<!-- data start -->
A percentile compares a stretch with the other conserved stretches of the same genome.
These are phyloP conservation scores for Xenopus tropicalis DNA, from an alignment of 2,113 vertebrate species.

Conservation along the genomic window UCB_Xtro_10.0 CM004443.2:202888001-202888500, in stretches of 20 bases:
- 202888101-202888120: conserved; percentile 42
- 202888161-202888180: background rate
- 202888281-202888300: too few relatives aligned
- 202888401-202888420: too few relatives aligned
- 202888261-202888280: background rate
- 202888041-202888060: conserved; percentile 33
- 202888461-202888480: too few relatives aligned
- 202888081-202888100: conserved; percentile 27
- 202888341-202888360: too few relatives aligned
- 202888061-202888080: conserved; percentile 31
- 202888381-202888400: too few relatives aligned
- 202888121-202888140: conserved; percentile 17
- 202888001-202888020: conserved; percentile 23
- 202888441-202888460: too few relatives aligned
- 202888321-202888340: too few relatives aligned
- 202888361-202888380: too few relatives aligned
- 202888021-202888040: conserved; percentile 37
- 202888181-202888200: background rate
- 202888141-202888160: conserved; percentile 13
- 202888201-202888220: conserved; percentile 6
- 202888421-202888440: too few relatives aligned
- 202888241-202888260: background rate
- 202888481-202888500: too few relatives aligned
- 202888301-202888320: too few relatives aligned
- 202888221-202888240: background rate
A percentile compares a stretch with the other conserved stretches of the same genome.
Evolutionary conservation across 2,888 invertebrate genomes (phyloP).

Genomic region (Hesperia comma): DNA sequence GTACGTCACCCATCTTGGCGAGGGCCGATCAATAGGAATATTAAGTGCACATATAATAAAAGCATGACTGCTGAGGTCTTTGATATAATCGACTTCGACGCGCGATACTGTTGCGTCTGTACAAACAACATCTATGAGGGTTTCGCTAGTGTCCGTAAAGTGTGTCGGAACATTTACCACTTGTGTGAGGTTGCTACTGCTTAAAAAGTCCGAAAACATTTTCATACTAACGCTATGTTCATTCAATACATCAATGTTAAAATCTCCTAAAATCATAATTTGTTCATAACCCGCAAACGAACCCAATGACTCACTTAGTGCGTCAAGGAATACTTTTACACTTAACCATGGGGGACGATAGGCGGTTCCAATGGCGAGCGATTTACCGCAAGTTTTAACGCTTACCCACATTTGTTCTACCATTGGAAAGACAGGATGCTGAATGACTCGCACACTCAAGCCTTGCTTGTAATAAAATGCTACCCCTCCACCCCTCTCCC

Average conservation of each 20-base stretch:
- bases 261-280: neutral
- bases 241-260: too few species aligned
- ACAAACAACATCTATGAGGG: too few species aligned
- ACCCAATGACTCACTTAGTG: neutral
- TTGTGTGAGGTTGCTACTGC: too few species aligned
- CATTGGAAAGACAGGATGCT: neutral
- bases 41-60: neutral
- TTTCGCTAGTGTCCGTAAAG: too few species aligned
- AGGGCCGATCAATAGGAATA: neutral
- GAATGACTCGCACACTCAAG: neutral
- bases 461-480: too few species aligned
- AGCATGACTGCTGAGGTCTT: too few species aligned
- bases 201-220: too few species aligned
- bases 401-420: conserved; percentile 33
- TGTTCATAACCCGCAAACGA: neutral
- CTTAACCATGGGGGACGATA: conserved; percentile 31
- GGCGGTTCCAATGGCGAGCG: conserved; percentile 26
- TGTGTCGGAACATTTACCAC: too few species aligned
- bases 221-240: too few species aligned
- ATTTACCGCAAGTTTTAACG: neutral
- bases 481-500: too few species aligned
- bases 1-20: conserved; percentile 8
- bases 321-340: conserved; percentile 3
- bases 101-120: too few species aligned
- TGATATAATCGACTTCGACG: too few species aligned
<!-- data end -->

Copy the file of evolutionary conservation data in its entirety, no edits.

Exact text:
A percentile compares a stretch with the other conserved stretches of the same genome.
These are phyloP conservation scores for Xenopus tropicalis DNA, from an alignment of 2,113 vertebrate species.

Conservation along the genomic window UCB_Xtro_10.0 CM004443.2:202888001-202888500, in stretches of 20 bases:
- 202888101-202888120: conserved; percentile 42
- 202888161-202888180: background rate
- 202888281-202888300: too few relatives aligned
- 202888401-202888420: too few relatives aligned
- 202888261-202888280: background rate
- 202888041-202888060: conserved; percentile 33
- 202888461-202888480: too few relatives aligned
- 202888081-202888100: conserved; percentile 27
- 202888341-202888360: too few relatives aligned
- 202888061-202888080: conserved; percentile 31
- 202888381-202888400: too few relatives aligned
- 202888121-202888140: conserved; percentile 17
- 202888001-202888020: conserved; percentile 23
- 202888441-202888460: too few relatives aligned
- 202888321-202888340: too few relatives aligned
- 202888361-202888380: too few relatives aligned
- 202888021-202888040: conserved; percentile 37
- 202888181-202888200: background rate
- 202888141-202888160: conserved; percentile 13
- 202888201-202888220: conserved; percentile 6
- 202888421-202888440: too few relatives aligned
- 202888241-202888260: background rate
- 202888481-202888500: too few relatives aligned
- 202888301-202888320: too few relatives aligned
- 202888221-202888240: background rate
A percentile compares a stretch with the other conserved stretches of the same genome.
Evolutionary conservation across 2,888 invertebrate genomes (phyloP).

Genomic region (Hesperia comma): DNA sequence GTACGTCACCCATCTTGGCGAGGGCCGATCAATAGGAATATTAAGTGCACATATAATAAAAGCATGACTGCTGAGGTCTTTGATATAATCGACTTCGACGCGCGATACTGTTGCGTCTGTACAAACAACATCTATGAGGGTTTCGCTAGTGTCCGTAAAGTGTGTCGGAACATTTACCACTTGTGTGAGGTTGCTACTGCTTAAAAAGTCCGAAAACATTTTCATACTAACGCTATGTTCATTCAATACATCAATGTTAAAATCTCCTAAAATCATAATTTGTTCATAACCCGCAAACGAACCCAATGACTCACTTAGTGCGTCAAGGAATACTTTTACACTTAACCATGGGGGACGATAGGCGGTTCCAATGGCGAGCGATTTACCGCAAGTTTTAACGCTTACCCACATTTGTTCTACCATTGGAAAGACAGGATGCTGAATGACTCGCACACTCAAGCCTTGCTTGTAATAAAATGCTACCCCTCCACCCCTCTCCC

Average conservation of each 20-base stretch:
- bases 261-280: neutral
- bases 241-260: too few species aligned
- ACAAACAACATCTATGAGGG: too few species aligned
- ACCCAATGACTCACTTAGTG: neutral
- TTGTGTGAGGTTGCTACTGC: too few species aligned
- CATTGGAAAGACAGGATGCT: neutral
- bases 41-60: neutral
- TTTCGCTAGTGTCCGTAAAG: too few species aligned
- AGGGCCGATCAATAGGAATA: neutral
- GAATGACTCGCACACTCAAG: neutral
- bases 461-480: too few species aligned
- AGCATGACTGCTGAGGTCTT: too few species aligned
- bases 201-220: too few species aligned
- bases 401-420: conserved; percentile 33
- TGTTCATAACCCGCAAACGA: neutral
- CTTAACCATGGGGGACGATA: conserved; percentile 31
- GGCGGTTCCAATGGCGAGCG: conserved; percentile 26
- TGTGTCGGAACATTTACCAC: too few species aligned
- bases 221-240: too few species aligned
- ATTTACCGCAAGTTTTAACG: neutral
- bases 481-500: too few species aligned
- bases 1-20: conserved; percentile 8
- bases 321-340: conserved; percentile 3
- bases 101-120: too few species aligned
- TGATATAATCGACTTCGACG: too few species aligned